Sen. Murphy’s smart approach to Iranian nuclear negotiations

By:  Scott Bates, former senior policy advisor for the U.S. House of Representatives Homeland Security Committee. He is currently president of the Center for National Policy based in Washington, D.C. He lives in Stonington.
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A proposal by Connecticut Sen. Chris Murphy and his Democratic colleague, Sen. Dianne Feinstein of California, backed by a cadre of other like-minded senators, presents the best legislative option to promote a successful outcome in the nuclear negotiations with Iran.

Murphy's resolution reaffirms that the United States will not accept a nuclear-armed Iran and pledges that harsh sanctions will be imposed immediately if Iran violates the terms of the current negotiations, cheats on a final agreement, or fails to acquiesce to a nuclear deal by the stated deadline.

What the resolution does not do - and rightly so - is impose, trigger, or schedule new sanctions on Iran. That ill-conceived alternative is the preferred tactic of a group of impatient ideologues whose simplistic worldview led to a decade of war in Iraq.

The outcome of the debate between these two sides in the weeks ahead will determine whether there is a dangerous confrontation or a chance for peace in the Persian Gulf.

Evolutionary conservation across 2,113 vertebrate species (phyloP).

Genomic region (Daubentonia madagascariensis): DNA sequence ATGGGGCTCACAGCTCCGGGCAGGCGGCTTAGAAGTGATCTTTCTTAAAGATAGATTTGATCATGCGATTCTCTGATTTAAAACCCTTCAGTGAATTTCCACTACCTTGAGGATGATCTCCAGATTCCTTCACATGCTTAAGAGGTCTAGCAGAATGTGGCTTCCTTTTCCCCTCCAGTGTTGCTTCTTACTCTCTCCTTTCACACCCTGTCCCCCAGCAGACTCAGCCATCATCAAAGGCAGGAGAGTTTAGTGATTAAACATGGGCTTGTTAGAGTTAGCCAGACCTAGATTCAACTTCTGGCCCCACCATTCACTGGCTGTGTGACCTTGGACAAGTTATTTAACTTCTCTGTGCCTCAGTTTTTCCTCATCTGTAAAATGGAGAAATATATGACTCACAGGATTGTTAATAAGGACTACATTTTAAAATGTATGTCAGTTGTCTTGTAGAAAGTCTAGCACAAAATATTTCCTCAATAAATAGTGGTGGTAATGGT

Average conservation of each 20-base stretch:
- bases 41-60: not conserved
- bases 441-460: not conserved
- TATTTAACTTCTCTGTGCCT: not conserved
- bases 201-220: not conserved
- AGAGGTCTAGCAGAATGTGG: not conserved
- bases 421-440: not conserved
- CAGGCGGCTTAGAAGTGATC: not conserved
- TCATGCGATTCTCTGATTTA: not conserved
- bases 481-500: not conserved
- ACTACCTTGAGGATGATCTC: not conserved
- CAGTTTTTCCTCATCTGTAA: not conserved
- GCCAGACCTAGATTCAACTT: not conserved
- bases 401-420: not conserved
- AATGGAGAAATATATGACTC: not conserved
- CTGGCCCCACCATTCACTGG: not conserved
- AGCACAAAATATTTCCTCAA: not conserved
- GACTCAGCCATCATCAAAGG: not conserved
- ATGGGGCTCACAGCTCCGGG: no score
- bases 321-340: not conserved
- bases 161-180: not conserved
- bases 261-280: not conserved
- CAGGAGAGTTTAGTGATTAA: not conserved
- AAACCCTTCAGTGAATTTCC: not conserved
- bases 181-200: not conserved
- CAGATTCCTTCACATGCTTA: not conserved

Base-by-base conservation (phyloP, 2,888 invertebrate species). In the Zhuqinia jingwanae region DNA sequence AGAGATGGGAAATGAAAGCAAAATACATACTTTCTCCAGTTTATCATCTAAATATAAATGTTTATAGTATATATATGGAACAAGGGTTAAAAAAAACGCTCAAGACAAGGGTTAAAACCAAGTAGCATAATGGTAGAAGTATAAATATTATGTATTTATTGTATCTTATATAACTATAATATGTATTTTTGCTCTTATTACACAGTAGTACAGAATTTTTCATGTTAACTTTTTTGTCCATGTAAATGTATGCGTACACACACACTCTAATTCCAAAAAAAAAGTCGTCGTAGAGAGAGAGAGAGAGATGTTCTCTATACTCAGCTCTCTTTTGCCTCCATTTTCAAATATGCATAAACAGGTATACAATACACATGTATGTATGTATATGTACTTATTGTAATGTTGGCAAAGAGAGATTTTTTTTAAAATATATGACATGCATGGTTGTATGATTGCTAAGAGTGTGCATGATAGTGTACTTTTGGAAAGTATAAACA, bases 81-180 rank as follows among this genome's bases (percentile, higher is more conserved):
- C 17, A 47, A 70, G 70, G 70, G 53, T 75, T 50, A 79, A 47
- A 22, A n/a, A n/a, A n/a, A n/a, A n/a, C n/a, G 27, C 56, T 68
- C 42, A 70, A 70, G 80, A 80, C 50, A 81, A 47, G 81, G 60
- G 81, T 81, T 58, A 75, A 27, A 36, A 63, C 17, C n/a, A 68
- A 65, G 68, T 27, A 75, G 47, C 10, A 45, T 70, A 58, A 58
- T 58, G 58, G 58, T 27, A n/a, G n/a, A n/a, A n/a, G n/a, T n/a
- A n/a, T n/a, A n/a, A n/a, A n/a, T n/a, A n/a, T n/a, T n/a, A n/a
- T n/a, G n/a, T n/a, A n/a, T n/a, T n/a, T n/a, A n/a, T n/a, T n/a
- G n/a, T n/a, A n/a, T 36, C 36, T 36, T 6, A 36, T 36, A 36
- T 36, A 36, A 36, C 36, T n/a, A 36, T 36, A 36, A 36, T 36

Imposing new sanctions, or even threatening to do so, poses an unnecessary risk to the fragile ongoing talks between Iran and the world powers currently working with the United States. Iranian negotiators may well walk away from this historic opportunity under the threat of needless saber-rattling by our legislators. Iranian President Hassan Rouhani is under immense pressure from hardliners back home to blow up the talks and return to a path toward conflict.

The danger goes beyond an Iranian tantrum - legitimate or not. If Congress indicates that it does not take the nuclear negotiations seriously, it risks undermining our credibility with our NATO allies who are our essential negotiating partners. The global sanctions regime that brought Iran to its knees did so precisely because it was a global effort; American leadership produced this effective alliance, but American ambivalence could cripple it.

Congressional posturing must not give fair weather partners like Russia and China the chance to walk away from the coalition and resume profitable trade with Iran. Preserving a united global community that takes the threat of nuclear proliferation seriously is essential for maintaining pressure on the Iranians during the conversation and reactivating the full sanctions regime if necessary.

For Congress to jeopardize the talks with new sanctions is to turn back the clock on a year's worth of progress.

In the words of Israeli Brigadier General Uzi Eilam, "This is the time for diplomacy."

Murphy and his colleagues have epitomized the best of American engagement with the world, standing for smart diplomacy backed, as always, by the credible threat of forceful action.

If the day comes when talks with Iran fail, Congress stands ready to punish Iran accordingly. Until then, however, we must take advantage of a historic opportunity to win the day at the negotiating table.